Energy secretary Grant Shapps did at the weekend what libertarian PM Liz Truss refused to two months ago, launching an £18 million publicity drive urging Britons to insulate better Europe’s most heat-wasting homes.

The D-BEIS secretary chose December’s third weekend, a fortnight into a cold snap, to feature himself touring his own home on Twitter, laying draught excluders under doors and turning off dormant appliances like routers.

During her catastrophic 45-day premiership this autumn, Britain’s shortest serving head of government had ruled out such a publicity campaign, citing to colleagues its allegedly patronising nature.

The eighteen million pounds confirmed as committed by Shapps to inspire low-cost home improvements is considerably less than the £ 1.5 billion in job creation & saving of heat committed by the May & Johnson administrations in their Green Deal, a programme targeting extensive efficiency upgrades to a planned 600,000 homes.

On grounds of expense, and amidst cumbersome administration by US outsourcing contractors ICF, in February 2020 Rishi Sunak, then serving as Johnson’s chancellor, quietly cancelled that scheme without notice to insulation firms, in an attempt to recoup more than 90% of its budget unspent.

Shapps’ less ambitious “It All Adds Up” drive today centres instead on ‘simple, low-cost, or no-cost” actions, yet unadopted in most UK homes.

Turning down to 60 degrees the flow temperature of domestic boilers, could yield £100 a year in a typical home. Switching off devices at the wall socket £70. Lagging doors, and putting cling film across windows might save £60, according to D-BEIS. A new website supports the campaign, part of the government’s Help for Households largesse.

“It’s in everyone’s interest to use every trick in the book to use less energy while keeping homes warm and staying safe”, said the energy secretary.

“For very little or no cost, you can save pounds. It all adds up, so I urge people to take note of the advice in this new campaign”, Shapps added.

At 46%, fewer than half of Britain’s estimated 28 million dwellings achieve an energy efficiency grade of C or above, on the eight-grade Energy Performance Certificate scale. In 2010, that figure was only 10%.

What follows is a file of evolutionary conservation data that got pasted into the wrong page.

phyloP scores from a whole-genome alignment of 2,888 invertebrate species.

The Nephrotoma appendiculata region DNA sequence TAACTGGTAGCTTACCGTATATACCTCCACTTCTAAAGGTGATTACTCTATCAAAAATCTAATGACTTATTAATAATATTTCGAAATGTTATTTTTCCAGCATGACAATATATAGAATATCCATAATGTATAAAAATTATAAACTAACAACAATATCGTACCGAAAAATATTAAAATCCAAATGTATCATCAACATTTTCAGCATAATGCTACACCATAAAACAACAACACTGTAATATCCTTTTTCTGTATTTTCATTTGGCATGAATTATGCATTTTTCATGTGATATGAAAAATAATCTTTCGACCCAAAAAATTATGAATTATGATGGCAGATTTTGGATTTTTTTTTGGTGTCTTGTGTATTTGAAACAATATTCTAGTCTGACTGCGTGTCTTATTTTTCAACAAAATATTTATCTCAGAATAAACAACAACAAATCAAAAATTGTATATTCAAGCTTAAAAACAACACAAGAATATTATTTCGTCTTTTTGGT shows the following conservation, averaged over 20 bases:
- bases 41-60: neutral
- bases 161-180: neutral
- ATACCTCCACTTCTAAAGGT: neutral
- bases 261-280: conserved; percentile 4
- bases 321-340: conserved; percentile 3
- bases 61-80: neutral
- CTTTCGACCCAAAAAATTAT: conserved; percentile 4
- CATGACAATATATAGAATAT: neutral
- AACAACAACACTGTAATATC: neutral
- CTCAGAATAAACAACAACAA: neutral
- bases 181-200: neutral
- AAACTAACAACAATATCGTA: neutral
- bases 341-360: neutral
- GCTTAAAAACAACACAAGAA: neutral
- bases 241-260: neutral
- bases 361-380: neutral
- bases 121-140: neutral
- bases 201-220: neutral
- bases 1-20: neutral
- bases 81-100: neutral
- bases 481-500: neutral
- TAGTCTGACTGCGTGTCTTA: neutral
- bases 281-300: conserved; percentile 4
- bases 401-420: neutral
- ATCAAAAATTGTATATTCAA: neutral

Energy industry participants lined up to support D-BEIS’ “It All Adds Up” campaign include Dame Clare Moriarty of Citizens Advice, by law the independent monitor of government policy on home heat. Energy UK for suppliers, and Jonathan Brearley, Ofgem director.

Moriarty said: “This winter, many people will be worried about how much they might have to spend to heat their homes. These tips should help cut down the cost of staying warm.

However, we know lots of people are living in cold, dark homes because they’re stretched to their limit and simply have nothing left to cut back on. If you’re in this situation, speak to your energy supplier or contact Citizens Advice for support”.

D-BEIS’s campaign repeats the government’s pledge to trim 15% from energy consumption in Britain’s homes & workplaces by 2030. To that end, the announcement flags up the £ 6.6 billion earmarked this parliament, and a further £ 6 billion committed before 2028.

Other support for buildings insulation includes £ 4 billion in the ECO4 programme targeting poor households, and £ 1 billion in the ECO+ drive, which extends help to dwellings not previously eligible for upgrade under the long-standing ECO ( Energy Company Obligation ) programme


  1. For a condensing gas or oil boiler, it is important to ensure that the water temperature inside the boiler is below the dew point of water, otherwise it won’t condense the water vapour and lose heat up the chimney. The dew point of water varies according to the prevailing air pressure but is around 55C so if the boiler is set to 60C as reported in this article, it will not condense and lose a lot of heat. Most modern condensing boilers have a temperature gauge, so people should ensure that the temperature in side the boiler is no more than 55C.


Please enter your comment!
Please enter your name here